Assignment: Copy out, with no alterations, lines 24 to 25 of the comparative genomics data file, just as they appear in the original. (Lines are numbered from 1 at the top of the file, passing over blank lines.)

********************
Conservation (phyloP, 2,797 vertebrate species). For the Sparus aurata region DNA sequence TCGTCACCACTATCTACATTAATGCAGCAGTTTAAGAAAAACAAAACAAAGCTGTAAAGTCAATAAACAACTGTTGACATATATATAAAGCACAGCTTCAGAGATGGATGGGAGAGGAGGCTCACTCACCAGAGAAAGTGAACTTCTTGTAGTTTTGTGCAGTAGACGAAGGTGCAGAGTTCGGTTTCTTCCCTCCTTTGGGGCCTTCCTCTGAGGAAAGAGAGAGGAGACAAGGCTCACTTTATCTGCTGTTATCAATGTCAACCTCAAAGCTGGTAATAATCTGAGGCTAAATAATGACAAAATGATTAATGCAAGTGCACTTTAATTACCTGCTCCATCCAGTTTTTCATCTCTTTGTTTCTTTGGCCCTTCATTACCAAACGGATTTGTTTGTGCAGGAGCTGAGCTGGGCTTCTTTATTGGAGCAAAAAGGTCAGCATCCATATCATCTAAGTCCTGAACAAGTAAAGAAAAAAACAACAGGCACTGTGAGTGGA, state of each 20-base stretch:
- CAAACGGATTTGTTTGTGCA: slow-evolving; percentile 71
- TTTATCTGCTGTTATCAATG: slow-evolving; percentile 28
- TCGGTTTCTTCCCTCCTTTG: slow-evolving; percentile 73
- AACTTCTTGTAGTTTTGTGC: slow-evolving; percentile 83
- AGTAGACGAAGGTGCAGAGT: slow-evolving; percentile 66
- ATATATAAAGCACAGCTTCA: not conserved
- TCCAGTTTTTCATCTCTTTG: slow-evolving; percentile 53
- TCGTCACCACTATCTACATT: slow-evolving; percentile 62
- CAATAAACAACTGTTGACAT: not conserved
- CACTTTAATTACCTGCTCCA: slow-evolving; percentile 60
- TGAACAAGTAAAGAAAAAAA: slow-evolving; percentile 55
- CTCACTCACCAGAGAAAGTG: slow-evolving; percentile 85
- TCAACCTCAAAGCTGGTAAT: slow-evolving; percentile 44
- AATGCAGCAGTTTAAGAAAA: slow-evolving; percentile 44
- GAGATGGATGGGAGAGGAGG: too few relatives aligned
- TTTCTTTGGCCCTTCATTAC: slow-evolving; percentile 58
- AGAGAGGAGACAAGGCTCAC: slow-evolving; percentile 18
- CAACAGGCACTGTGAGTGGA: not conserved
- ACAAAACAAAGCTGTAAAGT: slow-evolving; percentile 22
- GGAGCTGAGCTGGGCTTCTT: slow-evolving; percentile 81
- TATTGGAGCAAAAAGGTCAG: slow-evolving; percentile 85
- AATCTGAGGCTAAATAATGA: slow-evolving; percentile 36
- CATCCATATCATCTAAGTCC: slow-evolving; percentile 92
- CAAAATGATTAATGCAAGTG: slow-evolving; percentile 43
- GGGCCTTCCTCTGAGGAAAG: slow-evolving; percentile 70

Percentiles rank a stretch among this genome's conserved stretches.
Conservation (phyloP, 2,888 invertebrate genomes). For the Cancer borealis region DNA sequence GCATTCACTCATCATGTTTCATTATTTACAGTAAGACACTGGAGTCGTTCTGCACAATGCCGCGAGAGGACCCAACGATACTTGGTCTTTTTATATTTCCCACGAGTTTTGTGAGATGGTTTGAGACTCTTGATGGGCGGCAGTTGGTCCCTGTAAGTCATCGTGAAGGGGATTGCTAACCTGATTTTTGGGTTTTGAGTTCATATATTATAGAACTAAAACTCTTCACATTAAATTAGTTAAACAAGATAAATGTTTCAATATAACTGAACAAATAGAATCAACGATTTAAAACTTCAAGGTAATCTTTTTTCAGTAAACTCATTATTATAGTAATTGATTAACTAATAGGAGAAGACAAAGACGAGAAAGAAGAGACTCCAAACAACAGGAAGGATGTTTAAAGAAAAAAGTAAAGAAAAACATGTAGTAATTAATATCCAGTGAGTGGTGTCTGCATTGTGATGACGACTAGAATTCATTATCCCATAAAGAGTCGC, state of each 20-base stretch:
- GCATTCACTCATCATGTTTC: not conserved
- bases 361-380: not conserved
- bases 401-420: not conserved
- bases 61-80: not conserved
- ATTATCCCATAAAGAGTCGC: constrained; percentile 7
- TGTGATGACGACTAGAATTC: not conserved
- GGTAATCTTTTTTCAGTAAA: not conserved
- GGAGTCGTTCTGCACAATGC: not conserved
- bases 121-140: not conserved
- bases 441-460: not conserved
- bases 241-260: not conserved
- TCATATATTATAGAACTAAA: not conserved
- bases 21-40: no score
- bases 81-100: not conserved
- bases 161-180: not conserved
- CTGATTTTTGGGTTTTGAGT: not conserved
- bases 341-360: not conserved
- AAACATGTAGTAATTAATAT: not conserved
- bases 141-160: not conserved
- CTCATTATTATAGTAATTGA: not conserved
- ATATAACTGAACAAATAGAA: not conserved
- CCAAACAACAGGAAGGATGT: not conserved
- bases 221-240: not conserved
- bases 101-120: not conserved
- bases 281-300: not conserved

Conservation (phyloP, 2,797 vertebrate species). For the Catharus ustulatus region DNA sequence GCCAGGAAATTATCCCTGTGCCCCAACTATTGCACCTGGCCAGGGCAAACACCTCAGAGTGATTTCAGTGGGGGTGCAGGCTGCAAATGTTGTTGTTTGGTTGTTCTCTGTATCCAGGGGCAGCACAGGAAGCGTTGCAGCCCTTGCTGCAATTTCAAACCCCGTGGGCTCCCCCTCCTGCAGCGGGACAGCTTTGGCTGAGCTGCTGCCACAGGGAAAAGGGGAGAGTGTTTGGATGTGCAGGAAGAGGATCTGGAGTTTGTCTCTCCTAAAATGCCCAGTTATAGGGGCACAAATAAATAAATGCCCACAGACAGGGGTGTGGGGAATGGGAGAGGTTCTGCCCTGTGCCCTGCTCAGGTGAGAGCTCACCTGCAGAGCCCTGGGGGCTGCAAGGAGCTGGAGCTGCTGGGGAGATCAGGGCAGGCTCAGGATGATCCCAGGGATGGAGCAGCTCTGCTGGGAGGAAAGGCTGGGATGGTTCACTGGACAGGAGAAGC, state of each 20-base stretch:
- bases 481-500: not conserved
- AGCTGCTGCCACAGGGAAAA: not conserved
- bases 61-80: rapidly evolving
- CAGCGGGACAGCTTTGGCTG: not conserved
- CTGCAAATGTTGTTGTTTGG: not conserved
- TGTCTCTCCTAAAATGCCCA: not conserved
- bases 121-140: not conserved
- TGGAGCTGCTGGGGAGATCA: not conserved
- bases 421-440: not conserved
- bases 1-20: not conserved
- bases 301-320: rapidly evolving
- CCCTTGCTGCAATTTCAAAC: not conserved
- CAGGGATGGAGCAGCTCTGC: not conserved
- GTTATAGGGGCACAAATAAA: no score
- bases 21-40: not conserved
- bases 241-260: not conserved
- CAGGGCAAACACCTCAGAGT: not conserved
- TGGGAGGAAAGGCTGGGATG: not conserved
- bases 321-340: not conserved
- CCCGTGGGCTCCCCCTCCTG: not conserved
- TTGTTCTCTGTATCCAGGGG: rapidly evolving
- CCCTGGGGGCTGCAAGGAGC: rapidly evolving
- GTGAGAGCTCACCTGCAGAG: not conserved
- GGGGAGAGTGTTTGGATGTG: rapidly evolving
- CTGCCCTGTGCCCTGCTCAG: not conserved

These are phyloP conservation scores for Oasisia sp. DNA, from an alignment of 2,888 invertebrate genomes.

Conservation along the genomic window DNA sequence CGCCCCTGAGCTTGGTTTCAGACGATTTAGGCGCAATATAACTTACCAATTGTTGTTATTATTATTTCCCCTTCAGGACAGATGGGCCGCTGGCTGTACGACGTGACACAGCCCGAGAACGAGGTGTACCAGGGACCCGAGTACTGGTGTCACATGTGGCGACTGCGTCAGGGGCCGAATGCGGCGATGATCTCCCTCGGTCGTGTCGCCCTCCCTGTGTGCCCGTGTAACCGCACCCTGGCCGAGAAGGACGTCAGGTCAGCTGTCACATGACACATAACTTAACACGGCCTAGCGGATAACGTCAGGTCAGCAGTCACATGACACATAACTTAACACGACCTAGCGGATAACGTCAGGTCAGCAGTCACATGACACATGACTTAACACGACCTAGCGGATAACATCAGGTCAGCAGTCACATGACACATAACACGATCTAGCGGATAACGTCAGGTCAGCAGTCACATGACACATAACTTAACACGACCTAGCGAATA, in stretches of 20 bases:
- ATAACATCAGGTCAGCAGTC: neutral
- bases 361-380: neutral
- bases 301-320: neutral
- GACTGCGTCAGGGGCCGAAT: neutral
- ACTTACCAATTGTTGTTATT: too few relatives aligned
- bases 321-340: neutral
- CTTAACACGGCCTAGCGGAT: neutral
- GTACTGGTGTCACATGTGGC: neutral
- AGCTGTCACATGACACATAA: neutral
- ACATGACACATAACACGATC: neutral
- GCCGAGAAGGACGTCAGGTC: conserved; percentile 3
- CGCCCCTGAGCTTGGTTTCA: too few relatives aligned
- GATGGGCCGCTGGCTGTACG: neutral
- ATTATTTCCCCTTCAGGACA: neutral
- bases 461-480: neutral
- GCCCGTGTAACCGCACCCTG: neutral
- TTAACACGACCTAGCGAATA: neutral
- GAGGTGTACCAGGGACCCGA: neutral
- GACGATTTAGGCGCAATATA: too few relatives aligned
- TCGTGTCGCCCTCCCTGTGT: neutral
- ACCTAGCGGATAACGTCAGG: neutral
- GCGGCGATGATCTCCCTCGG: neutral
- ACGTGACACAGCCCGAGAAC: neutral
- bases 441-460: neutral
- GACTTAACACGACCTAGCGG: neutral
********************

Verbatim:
- CATCCATATCATCTAAGTCC: slow-evolving; percentile 92
- CAAAATGATTAATGCAAGTG: slow-evolving; percentile 43